In this morning’s Wisconsin State Journal there is a story that again misrepresents the place of Madison School Community Recreation and Fund 80 in the district and the community.
The chart comparing Fund 80 levies in Madison to those in other districts ignores the fact that most or all of those locales have municipal recreation programs paid for by municipal taxes. Due to a historical quirk, Madison has very little in the way of a municipal recreation department and programs and services that other locales fund via municipal or county taxes are funded and governed by the school district via Fund 80. In order to get a realistic comparison of Madison’s spending on recreational and community education programming one must look at total levies devoted to this. The last time I did this (early 2006) I found that the combined spending on MSCR and the Madison Parks Department was about $20 million. De Moines, IA (about the same size) has a parks and recreation budget of about $20 million. Ann Arbor, MI is about half the size of Madison and has a Parks and Recreation budget of $12 million. Green Bay, also about half the size has a Parks and Recreation Budget of $8 million. In other words, the spending in these areas is very much in line with what others spend.
- Amy Hetzner: Community Service Levies Climbed Since Revenue Caps Lifted:
But once the Legislature removed the caps on the community service levies for the 2000-’01 school year and gave school districts an opportunity to keep their recreational activities from conflicting with educational programs, more took advantage of it.
“I think – when you look at districts across the state – that’s really what caused the jump,” said Art Rainwater, superintendent of the Madison Metropolitan School District, which in 2005-’06 had the largest community service levy in the state.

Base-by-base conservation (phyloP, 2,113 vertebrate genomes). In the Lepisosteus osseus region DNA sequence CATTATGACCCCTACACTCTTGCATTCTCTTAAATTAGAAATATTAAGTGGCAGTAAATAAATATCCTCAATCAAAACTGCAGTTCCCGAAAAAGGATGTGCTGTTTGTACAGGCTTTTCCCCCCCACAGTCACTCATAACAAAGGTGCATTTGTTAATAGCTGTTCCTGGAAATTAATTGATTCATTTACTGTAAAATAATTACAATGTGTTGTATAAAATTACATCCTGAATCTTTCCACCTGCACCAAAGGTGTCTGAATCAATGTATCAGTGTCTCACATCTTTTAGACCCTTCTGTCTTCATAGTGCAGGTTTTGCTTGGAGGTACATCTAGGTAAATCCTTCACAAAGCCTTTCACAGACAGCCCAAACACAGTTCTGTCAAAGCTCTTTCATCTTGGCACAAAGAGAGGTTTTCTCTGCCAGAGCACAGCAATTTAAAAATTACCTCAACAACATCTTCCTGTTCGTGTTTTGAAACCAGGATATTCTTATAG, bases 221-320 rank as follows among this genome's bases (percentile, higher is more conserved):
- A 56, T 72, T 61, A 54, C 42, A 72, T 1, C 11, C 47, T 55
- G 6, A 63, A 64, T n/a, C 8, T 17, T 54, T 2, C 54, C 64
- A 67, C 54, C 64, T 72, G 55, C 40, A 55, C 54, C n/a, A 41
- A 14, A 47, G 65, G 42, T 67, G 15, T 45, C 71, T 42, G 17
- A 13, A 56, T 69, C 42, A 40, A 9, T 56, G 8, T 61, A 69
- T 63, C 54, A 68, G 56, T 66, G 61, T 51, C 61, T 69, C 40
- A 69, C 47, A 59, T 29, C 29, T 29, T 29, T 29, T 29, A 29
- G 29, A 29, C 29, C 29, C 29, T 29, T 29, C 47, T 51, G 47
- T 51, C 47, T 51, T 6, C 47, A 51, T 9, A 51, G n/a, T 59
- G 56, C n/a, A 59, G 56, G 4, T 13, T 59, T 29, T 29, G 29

Like some of the bigger community service funds, Madison’s supports a full recreation department with adult and youth programming. But it also helps pay for television production activities, after-school activities, a gay and lesbian community program coordinator and part of a social worker’s time to work with low-income families, Rainwater said.
The School District’s community service levy is expected to grow to $10.5 million in the coming school year. In contrast, the same levy for Milwaukee Public Schools – which serves nearly four times as many children in its educational programs – is expected to reach $9.3 million, said Michelle Nate, the district’s director of finance.
Although the state Department of Public Instruction has issued guidelines to school districts on how they should use their community service levies, it leaves it up to local residents to decide whether their school boards do so wisely and legally.
- Carol Carstensen: Fund 80 is Worth our Support.
- Lucy Mathiak: Community Service Fund 80, Can We talk?
- Ruth Robarts: A Tale of Two Budgets: the Operating Budget for Madison Schools versus its Budget for Community Programs and Services
- A look at the City of Madison’s parcel count growth.
The charts are from Lucy Mathiak’s post: